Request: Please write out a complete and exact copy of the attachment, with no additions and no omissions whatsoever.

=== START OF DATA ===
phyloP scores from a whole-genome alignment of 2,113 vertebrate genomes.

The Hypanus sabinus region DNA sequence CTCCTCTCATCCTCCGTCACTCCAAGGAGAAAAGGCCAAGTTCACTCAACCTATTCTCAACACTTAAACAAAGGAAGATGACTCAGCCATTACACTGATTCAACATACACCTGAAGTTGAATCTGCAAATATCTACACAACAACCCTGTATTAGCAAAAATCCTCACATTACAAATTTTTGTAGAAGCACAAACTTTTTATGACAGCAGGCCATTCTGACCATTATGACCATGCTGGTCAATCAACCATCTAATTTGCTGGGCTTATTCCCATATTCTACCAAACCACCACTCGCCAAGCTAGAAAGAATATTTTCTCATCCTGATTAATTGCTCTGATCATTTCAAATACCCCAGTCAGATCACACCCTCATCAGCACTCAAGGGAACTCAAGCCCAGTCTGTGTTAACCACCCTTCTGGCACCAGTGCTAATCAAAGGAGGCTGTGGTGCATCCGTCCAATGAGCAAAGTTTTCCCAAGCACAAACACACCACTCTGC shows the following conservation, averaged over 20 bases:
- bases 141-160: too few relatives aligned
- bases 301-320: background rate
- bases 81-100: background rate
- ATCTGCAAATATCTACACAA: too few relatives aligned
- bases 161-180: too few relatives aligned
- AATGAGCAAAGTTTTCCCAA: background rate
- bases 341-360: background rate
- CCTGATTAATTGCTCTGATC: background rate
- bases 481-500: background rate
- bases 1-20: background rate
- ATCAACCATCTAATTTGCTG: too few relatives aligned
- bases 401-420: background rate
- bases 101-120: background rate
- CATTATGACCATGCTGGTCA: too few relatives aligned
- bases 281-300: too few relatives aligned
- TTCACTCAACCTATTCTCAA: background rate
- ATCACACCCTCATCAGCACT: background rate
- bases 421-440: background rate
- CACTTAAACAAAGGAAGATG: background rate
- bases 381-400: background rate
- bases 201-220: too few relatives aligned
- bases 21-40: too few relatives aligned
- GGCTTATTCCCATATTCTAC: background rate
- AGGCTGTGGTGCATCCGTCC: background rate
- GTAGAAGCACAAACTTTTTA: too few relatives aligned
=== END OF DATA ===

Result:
phyloP scores from a whole-genome alignment of 2,113 vertebrate genomes.

The Hypanus sabinus region DNA sequence CTCCTCTCATCCTCCGTCACTCCAAGGAGAAAAGGCCAAGTTCACTCAACCTATTCTCAACACTTAAACAAAGGAAGATGACTCAGCCATTACACTGATTCAACATACACCTGAAGTTGAATCTGCAAATATCTACACAACAACCCTGTATTAGCAAAAATCCTCACATTACAAATTTTTGTAGAAGCACAAACTTTTTATGACAGCAGGCCATTCTGACCATTATGACCATGCTGGTCAATCAACCATCTAATTTGCTGGGCTTATTCCCATATTCTACCAAACCACCACTCGCCAAGCTAGAAAGAATATTTTCTCATCCTGATTAATTGCTCTGATCATTTCAAATACCCCAGTCAGATCACACCCTCATCAGCACTCAAGGGAACTCAAGCCCAGTCTGTGTTAACCACCCTTCTGGCACCAGTGCTAATCAAAGGAGGCTGTGGTGCATCCGTCCAATGAGCAAAGTTTTCCCAAGCACAAACACACCACTCTGC shows the following conservation, averaged over 20 bases:
- bases 141-160: too few relatives aligned
- bases 301-320: background rate
- bases 81-100: background rate
- ATCTGCAAATATCTACACAA: too few relatives aligned
- bases 161-180: too few relatives aligned
- AATGAGCAAAGTTTTCCCAA: background rate
- bases 341-360: background rate
- CCTGATTAATTGCTCTGATC: background rate
- bases 481-500: background rate
- bases 1-20: background rate
- ATCAACCATCTAATTTGCTG: too few relatives aligned
- bases 401-420: background rate
- bases 101-120: background rate
- CATTATGACCATGCTGGTCA: too few relatives aligned
- bases 281-300: too few relatives aligned
- TTCACTCAACCTATTCTCAA: background rate
- ATCACACCCTCATCAGCACT: background rate
- bases 421-440: background rate
- CACTTAAACAAAGGAAGATG: background rate
- bases 381-400: background rate
- bases 201-220: too few relatives aligned
- bases 21-40: too few relatives aligned
- GGCTTATTCCCATATTCTAC: background rate
- AGGCTGTGGTGCATCCGTCC: background rate
- GTAGAAGCACAAACTTTTTA: too few relatives aligned